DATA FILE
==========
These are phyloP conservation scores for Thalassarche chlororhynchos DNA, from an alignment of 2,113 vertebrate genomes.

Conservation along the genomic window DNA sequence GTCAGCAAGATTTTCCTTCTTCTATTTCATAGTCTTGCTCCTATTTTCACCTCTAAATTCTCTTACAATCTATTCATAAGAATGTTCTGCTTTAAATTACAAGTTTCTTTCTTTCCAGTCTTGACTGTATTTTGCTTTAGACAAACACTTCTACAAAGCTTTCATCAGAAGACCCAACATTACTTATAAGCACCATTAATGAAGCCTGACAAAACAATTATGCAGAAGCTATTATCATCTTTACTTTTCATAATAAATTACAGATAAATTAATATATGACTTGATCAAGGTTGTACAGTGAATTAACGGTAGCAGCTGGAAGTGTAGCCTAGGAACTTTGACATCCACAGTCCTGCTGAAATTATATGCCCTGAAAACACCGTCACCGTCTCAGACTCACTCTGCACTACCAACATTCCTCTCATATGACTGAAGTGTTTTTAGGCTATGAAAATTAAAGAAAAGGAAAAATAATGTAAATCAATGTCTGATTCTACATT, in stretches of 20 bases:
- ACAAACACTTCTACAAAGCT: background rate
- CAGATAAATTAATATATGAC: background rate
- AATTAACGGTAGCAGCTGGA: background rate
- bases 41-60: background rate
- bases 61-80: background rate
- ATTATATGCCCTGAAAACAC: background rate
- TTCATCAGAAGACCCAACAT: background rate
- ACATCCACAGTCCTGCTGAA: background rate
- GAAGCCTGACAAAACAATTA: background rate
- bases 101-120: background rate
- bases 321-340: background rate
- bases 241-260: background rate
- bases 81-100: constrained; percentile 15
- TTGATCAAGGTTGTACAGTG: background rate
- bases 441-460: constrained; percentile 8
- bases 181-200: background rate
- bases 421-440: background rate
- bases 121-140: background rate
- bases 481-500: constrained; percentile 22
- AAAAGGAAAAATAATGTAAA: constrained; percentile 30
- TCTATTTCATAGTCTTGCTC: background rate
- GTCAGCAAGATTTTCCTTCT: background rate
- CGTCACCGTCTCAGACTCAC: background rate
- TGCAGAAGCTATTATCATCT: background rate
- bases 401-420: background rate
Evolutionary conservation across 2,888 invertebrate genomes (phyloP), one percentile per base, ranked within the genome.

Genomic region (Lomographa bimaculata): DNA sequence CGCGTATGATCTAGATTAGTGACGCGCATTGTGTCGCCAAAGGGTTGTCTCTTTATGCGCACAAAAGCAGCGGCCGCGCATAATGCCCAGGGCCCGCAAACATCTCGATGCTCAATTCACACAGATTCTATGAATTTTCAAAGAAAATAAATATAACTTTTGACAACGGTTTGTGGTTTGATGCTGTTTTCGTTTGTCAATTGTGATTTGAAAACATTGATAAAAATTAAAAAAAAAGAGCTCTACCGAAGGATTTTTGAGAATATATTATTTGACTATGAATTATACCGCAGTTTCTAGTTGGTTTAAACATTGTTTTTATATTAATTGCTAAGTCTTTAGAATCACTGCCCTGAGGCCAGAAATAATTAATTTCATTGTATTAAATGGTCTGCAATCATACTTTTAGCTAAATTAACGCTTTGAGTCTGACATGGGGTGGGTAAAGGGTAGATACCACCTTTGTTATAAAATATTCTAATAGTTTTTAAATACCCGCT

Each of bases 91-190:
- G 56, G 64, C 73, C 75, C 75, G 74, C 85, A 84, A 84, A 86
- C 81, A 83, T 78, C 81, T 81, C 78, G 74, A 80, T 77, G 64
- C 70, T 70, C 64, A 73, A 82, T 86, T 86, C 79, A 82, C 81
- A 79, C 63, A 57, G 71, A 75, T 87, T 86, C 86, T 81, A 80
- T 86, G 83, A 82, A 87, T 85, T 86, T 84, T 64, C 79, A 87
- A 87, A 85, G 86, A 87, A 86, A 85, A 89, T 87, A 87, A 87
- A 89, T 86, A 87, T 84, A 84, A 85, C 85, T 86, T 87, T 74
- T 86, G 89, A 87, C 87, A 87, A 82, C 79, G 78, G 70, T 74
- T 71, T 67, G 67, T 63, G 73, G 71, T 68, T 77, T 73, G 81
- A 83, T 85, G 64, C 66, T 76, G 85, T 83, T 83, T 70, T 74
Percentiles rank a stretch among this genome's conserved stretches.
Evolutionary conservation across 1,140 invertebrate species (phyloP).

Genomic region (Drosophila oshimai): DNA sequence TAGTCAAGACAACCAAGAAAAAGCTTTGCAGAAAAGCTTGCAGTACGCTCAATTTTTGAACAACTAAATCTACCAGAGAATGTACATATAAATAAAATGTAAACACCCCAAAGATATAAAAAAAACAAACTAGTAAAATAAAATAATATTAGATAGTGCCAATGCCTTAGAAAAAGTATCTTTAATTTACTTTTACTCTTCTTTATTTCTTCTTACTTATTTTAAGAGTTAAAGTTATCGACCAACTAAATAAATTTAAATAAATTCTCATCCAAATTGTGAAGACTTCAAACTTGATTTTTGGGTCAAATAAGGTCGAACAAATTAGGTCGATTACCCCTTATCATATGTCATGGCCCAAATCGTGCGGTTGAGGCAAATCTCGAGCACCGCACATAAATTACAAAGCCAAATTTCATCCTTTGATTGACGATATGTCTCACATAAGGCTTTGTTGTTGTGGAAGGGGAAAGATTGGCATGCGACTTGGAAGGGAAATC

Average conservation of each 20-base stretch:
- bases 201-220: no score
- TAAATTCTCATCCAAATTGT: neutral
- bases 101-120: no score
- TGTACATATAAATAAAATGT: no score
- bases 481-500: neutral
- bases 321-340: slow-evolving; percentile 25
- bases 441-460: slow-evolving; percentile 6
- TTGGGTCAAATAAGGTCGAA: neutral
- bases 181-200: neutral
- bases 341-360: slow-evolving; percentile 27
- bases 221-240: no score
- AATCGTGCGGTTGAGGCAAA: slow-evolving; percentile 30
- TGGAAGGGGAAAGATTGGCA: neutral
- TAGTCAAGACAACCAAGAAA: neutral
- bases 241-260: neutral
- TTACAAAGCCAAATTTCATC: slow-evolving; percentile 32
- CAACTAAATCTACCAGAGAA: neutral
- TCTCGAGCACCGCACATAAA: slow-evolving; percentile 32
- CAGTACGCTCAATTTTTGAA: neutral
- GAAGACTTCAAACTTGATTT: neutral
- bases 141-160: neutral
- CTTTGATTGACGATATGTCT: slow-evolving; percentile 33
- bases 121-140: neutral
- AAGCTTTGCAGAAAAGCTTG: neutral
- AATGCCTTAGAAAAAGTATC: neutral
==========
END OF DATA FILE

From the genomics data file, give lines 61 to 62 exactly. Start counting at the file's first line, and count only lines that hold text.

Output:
- CAACTAAATCTACCAGAGAA: neutral
- TCTCGAGCACCGCACATAAA: slow-evolving; percentile 32